Six Questions for SPA Alum Dallas Elgin, Research Scientist at RTI InternationalEllen Patterson | School of Public Affairs Oct 25, 2023
He currently serves as Co-principal investigator on a randomized controlled trial evaluation with the Centers for Disease Control and Prevention focused on evaluating community-level approaches for mitigating the harms of ACEs—potentially traumatic events that occur in childhood—and stopping substance use. He is also Co-PI on three mixed methods evaluations of child welfare and home visiting interventions in Colorado. His previous experience includes serving as a Senior Researcher at the Colorado Department of Human Services, Division of Child Welfare, where he served as the state’s senior expert in internal and contracted program evaluation efforts and was responsible for conducting research and evaluations that examined the policy context, implementation, outcomes, and costs of human services programs.
After graduating from SPA’s PhD program, Dallas and his wife spent five fun and productive years working in Washington, DC. They now live in Denver with their two energetic and precocious children, and loyal chocolate Labrador retriever.
What inspired you to pursue a career in public service?
I became interested in government and public service beginning with my fifth-grade civics class. I’ve been fortunate to pursue my interest via an undergraduate degree in political science while at Florida State University. When I began thinking about graduate school, a family friend and mentor strongly encouraged me to take a close look at SPA. The subsequent decision to apply and attend SPA was one of the best decisions I’ve ever made.
What has been most meaningful to you about your career?
My wife likes to tease me about how excited I am to go to work each morning. I feel extremely grateful to have a career where I get to spend each day working toward my personal mission of conducting rigorous research that helps to make government policies and programs more effective, equitable, and efficient.
What part of your education at the School of Public Affairs has had the greatest impact on your work?
Taking coursework in quantitative, qualitative, and mixed methods research has had a tremendous impact on my career and in my recurring work with multidisciplinary teams comprised of psychologists, economists, sociologists, social workers, and public health experts. Several SPA faculty instilled in me the analogy that we need to have a lot of different research methods in our “policy analysis toolkits” in order to address difficult policy issues. SPA’s doctoral program provided me with a robust toolkit that has been invaluable for helping me to identify and employ the appropriate research methods, whether that be randomized controlled trials, qualitative comparative analysis, or econometric methods, which are needed to conduct rigorous research on children, youth, and families.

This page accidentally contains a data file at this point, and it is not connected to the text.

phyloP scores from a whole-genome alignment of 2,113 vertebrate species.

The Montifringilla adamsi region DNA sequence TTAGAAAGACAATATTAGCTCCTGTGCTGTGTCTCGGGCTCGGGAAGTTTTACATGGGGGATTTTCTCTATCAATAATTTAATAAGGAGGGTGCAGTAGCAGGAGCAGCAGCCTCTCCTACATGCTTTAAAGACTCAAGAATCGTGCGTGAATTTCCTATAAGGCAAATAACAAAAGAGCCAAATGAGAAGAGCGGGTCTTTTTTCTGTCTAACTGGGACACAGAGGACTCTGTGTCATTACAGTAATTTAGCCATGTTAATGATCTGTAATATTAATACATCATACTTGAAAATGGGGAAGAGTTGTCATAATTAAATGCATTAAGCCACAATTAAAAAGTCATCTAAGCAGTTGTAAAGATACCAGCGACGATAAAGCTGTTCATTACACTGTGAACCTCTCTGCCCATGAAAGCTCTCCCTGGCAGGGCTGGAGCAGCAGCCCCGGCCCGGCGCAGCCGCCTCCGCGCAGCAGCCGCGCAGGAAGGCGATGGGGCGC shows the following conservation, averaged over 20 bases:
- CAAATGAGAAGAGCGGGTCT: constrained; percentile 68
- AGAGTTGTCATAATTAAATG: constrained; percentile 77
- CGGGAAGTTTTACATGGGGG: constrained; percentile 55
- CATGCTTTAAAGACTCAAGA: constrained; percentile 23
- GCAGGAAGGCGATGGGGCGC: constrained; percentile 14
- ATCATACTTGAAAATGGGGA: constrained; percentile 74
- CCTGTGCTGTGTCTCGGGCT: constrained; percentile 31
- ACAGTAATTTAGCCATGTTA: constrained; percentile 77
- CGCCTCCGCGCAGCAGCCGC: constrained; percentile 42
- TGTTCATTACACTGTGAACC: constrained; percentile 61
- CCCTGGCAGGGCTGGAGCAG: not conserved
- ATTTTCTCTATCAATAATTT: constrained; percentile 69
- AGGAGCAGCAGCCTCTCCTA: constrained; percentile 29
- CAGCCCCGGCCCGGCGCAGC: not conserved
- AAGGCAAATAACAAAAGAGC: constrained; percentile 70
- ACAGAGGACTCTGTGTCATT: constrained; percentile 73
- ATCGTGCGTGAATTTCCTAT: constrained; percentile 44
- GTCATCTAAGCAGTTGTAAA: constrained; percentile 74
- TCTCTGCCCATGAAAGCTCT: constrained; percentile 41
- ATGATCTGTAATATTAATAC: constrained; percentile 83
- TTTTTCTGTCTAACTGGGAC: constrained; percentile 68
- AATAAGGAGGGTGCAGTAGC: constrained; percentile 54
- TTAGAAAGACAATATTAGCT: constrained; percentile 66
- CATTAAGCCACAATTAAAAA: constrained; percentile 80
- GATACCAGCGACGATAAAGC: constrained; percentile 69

What is your favorite memory of the School of Public Affairs?
Working with my advisor, Chris Weible, who was a tremendous mentor and always encouraged me to incorporate rigor and to think deeply about the policy implications of my research. One of my best memories was working with Chris and a group of colleagues on a series of conference papers for the Association of Public Policy Analysis & Management’s fall research conference in Washington, DC. I was blown away by the multidisciplinary research presented at the conference and the mix of academics and policy practitioners who enthusiastically participated in panels, roundtables, and workshops. That conference had a tremendous impact on both my professional and personal life, as several years later my wife and I moved to Washington, DC and ended up raising two little Washingtonians.
Looking ahead, what do you see as the biggest challenges that your field faces?
A primary challenge continues to be building the scientific evidence base for determining the effectiveness of policies and programs focused on children, youth, and families. The field has made tremendous strides in recent years in terms of funding randomized controlled trials and quasi-experimental evaluations and the meta-analyses that synthesize the findings from multiple studies, but a great deal of work remains. I’m grateful and proud that I get to play a role in this important work.
What advice would you give to current students at the School of Public Affairs?
Use your time at SPA to connect with your fellow students, faculty, and alumni to expand the breadth and depth of the topics that you are interested in or passionate about. These opportunities to engage with others and learn about their work and interests can be illuminating and can often provide new ways of thinking about your career. Make the most of your time at SPA and focus on exploring your passions so that you can pursue a purpose-driven career that makes you excited to wake up each day.